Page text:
Row over dossier will not affect renewal of charter, insists Jowell

The upcoming review of the BBC's charter will not be influenced by the broadcaster's feud with the Government over Iraqi weapons, Tessa Jowell, the Secretary of State for Culture, promised yesterday in an attempt to damp down the row.

Mrs Jowell's conciliatory remarks were made after the BBC chairman accused ministers of trying to destroy the broadcaster's independence because it had criticised the Government.

Gavin Davies said the Government had tried to exact revenge for its reporting over Iraq. He accused Alastair Campbell of "a full frontal assault on the motivation, skill and professionalism of the entire news operation".

The Independent on Sunday reported claims that ministers had threatened the BBC with revenge. The paper quoted an unnamed BBC source saying "there have been phone calls from within government saying 'we are going to get you'".

Ms Jowell said: "There is no question whatsoever of the dispute with the BBC over [Today programme reporter Andrew] Gilligan's claim affecting in any shape or form the BBC's licence fee or its charter. We have made it plain throughout that we will uphold completely the independence of the BBC. This has been stated time and again. The charter review that was due in the normal way will be conducted in the normal way without any reference whatever to recent events."

Ms Jowell called for a truce while Lord Hutton carried out his inquiry into the suicide of Dr David Kelly and out of respect for the scientist's family.

Ms Jowell's remarks, which were endorsed by Downing Street, appeared to backtrack on an interview she gave last week in which she appeared to hint that the BBC's status could be completely overhauled and the position of the BBC Governors shaken up in the forthcoming review.

Mr Davies, in an article in The Sunday Telegraph, accused the Government of threatening the broadcaster's independence. "We are chastised for taking a different view on editorial matters from that of the Government and its supporters. Because we have had the temerity to do this, it is hinted that a system that has protected the BBC for 80 years should be swept away and replaced by an external regulator that will 'bring the BBC to heal,'" he said.

"There is only one reason why the BBC has been able to build the trust of its audiences over so many years, and that is because it is emphatically not the voice of the state," he said. "During and after the war, the BBC [has] upheld its traditional attachment to impartiality and the truth under almost intolerable pressures."

The BBC has been determined to stick by its claim that Dr Kelly was an "intelligence source" in the face of an orchestrated campaign of public attacks by Government ministers and loyalists.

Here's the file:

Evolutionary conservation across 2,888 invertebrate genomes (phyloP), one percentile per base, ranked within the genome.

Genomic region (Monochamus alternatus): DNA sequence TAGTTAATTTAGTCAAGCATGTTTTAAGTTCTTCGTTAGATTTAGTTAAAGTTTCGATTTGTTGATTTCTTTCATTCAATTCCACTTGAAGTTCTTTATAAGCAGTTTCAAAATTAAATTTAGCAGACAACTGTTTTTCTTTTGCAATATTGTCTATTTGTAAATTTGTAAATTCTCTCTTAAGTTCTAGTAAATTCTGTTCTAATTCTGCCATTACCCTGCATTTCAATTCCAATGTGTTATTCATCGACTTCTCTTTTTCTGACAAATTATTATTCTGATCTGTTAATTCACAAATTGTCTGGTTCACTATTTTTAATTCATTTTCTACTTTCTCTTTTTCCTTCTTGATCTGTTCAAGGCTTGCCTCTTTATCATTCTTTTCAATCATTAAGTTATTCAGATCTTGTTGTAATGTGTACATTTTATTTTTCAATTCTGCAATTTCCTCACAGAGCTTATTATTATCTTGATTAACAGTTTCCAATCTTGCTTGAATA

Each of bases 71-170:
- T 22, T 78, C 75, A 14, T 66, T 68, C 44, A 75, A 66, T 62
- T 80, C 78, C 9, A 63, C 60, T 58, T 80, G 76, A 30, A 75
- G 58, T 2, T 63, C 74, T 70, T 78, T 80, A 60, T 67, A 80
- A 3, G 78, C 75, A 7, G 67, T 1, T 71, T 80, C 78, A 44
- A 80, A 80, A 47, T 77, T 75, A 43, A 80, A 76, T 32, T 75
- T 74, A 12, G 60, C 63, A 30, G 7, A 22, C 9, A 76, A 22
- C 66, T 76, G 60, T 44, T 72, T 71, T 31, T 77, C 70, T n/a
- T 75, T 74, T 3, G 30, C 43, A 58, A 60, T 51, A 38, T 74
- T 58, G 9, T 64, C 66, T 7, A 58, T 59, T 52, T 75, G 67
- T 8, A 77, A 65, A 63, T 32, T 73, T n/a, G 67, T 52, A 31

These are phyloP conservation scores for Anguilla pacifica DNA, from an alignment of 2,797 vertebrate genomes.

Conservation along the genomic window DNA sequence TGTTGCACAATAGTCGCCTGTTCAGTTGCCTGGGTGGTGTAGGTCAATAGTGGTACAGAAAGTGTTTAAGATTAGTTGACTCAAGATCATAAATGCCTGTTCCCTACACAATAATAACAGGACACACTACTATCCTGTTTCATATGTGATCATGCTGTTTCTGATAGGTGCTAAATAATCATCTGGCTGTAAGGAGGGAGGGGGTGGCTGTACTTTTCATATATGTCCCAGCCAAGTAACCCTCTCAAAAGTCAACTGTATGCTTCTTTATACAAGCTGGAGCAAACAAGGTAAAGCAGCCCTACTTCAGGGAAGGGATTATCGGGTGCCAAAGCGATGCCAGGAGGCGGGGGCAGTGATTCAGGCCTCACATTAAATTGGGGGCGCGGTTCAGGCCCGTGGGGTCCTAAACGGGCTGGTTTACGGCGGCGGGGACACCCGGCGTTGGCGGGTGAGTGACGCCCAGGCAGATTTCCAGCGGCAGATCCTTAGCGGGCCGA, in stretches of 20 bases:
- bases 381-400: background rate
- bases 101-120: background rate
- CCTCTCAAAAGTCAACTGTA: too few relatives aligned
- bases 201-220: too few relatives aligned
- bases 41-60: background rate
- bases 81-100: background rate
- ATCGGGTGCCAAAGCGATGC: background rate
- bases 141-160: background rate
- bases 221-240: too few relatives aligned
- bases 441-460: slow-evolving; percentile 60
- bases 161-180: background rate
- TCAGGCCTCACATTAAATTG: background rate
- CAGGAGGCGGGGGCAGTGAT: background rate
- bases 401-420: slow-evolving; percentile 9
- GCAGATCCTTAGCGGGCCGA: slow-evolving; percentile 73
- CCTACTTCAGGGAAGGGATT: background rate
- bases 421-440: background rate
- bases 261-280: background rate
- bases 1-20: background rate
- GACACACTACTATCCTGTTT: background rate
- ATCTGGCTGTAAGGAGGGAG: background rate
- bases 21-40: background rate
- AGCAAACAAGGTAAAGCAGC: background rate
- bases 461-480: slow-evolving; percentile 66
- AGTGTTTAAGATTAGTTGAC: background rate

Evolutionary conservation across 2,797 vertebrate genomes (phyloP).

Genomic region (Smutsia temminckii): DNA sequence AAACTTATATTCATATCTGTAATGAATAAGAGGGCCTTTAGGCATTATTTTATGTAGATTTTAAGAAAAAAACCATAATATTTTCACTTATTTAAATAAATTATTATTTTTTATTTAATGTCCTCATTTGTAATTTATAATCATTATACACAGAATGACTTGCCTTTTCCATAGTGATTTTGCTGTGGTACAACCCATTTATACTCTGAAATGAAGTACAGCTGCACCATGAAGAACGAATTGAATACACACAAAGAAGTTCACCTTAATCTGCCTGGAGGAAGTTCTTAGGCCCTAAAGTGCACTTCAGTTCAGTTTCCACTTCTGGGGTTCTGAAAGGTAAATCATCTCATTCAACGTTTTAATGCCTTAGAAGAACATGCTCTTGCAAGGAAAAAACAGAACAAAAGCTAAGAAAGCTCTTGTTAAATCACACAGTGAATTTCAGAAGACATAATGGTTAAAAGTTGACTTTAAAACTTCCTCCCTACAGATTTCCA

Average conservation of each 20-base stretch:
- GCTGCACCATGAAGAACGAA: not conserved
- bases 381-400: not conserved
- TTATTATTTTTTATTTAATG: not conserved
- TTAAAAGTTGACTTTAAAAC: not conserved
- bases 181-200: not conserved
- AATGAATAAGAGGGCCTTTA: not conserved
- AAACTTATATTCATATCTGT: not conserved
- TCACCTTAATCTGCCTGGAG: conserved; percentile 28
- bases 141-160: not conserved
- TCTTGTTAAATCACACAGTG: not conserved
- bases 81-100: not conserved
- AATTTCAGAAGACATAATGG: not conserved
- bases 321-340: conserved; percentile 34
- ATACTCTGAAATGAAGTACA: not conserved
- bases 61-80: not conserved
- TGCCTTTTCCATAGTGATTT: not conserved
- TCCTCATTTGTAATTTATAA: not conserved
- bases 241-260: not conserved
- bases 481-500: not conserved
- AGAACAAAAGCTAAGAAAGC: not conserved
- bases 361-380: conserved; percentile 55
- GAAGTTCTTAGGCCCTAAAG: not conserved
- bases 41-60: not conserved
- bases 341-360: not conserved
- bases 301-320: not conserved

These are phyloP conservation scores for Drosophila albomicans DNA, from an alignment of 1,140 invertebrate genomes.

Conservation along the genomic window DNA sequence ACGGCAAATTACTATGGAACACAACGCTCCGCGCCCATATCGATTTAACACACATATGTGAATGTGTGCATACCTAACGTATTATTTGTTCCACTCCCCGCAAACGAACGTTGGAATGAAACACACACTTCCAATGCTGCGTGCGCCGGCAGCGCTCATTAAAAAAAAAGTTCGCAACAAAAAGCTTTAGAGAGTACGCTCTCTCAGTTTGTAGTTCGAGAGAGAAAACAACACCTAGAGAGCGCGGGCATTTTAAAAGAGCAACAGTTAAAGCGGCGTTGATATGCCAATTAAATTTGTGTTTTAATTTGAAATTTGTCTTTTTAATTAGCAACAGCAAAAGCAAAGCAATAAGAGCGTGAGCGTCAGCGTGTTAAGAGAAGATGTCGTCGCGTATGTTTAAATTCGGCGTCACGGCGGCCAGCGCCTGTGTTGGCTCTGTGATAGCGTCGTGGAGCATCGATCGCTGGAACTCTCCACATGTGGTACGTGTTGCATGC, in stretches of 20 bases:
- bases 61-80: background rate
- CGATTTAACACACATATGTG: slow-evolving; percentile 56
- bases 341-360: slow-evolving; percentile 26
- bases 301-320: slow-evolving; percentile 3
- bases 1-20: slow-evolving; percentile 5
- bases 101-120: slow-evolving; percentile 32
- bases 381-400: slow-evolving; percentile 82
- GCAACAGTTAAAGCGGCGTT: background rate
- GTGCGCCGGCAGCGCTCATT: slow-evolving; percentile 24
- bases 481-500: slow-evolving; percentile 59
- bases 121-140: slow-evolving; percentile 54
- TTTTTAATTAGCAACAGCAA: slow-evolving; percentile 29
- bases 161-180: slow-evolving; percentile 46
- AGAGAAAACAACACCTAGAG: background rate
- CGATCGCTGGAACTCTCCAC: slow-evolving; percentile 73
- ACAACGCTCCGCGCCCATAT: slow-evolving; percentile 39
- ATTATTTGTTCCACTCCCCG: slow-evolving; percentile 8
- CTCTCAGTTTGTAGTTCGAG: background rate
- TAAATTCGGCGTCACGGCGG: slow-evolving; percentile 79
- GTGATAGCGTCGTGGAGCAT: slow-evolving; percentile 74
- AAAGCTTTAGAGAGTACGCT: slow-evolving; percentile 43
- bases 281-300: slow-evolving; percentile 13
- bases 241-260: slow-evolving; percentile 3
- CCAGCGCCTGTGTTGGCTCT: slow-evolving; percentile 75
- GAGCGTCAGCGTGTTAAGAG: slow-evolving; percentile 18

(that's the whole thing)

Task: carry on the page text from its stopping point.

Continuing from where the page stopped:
Mr Davies accused Alastair Campbell of using the controversy over Mr Gilligan's report as an excuse to mount a wider attack on the BBC.

Charles Kennedy, the Liberal Democrat leader, urged both sides to cool it yesterday, warning in an interview on BBC's Breakfast with Frost that Ministerial attacks on the broadcaster would alienate the public.

"The Government are very unwise to allow themselves to be portrayed as somehow calling into question the independence of the BBC. That's a big mistake," he said. "This Government will come and go, like any other government, but the BBC is here to stay as an independent broadcasting organisation on a global level, and ministers would do well to remember that."

The Tory leader, Iain Duncan Smith, said it was wrong for the BBC to use the "spat with the BBC" for its own purposes.

Peter Hain, the leader of the House of Commons, fuelled the row this weekend by criticising the BBC for acting like a political opposition. But he called for a "new deal' between the BBC and the Government in an interview in The Independent on Sunday.

The BBC welcomed Ms Jowell's assurances that it would not be targeted because of its coverage.

WHY THE BBC FELT THREATENED

"This is just another example of the BBC desperately trying to defend the indefensible, namely poor and unethical journalism." Ben Bradshaw, Fisheries minister, 28 June

"The BBC's fixation with him [Alastair Campbell] and its desire to 'defeat' him at all costs led it into ... serious and damaging misjudgements. The BBC is not a publicly funded lobby group, and someone in the BBC's management chain should have stepped in earlier and quietly to end the editorialising over Iraq." Peter Mandelson 20 July (writing in The Observer)

"The way this story has been pursued by the BBC and endorsed by the board of governors raises the most profound questions about the nature of the BBC as a public-sector, public-service, publicly funded organisation." Gerald Kaufman, chairman, Commons Culture and Media Committee, 22 July

"There are many people who say, 'Why is it that my licence fee is being used to roll out lots of new services which aren't equally available to everybody'?" Chris Bryant, loyalist Labour backbencher, 23 July

"I will take very seriously the recommendations of the Hutton inquiry, particularly those that may bear on the BBC." Tessa Jowell, Secretary of State for Culture, Media and Sport

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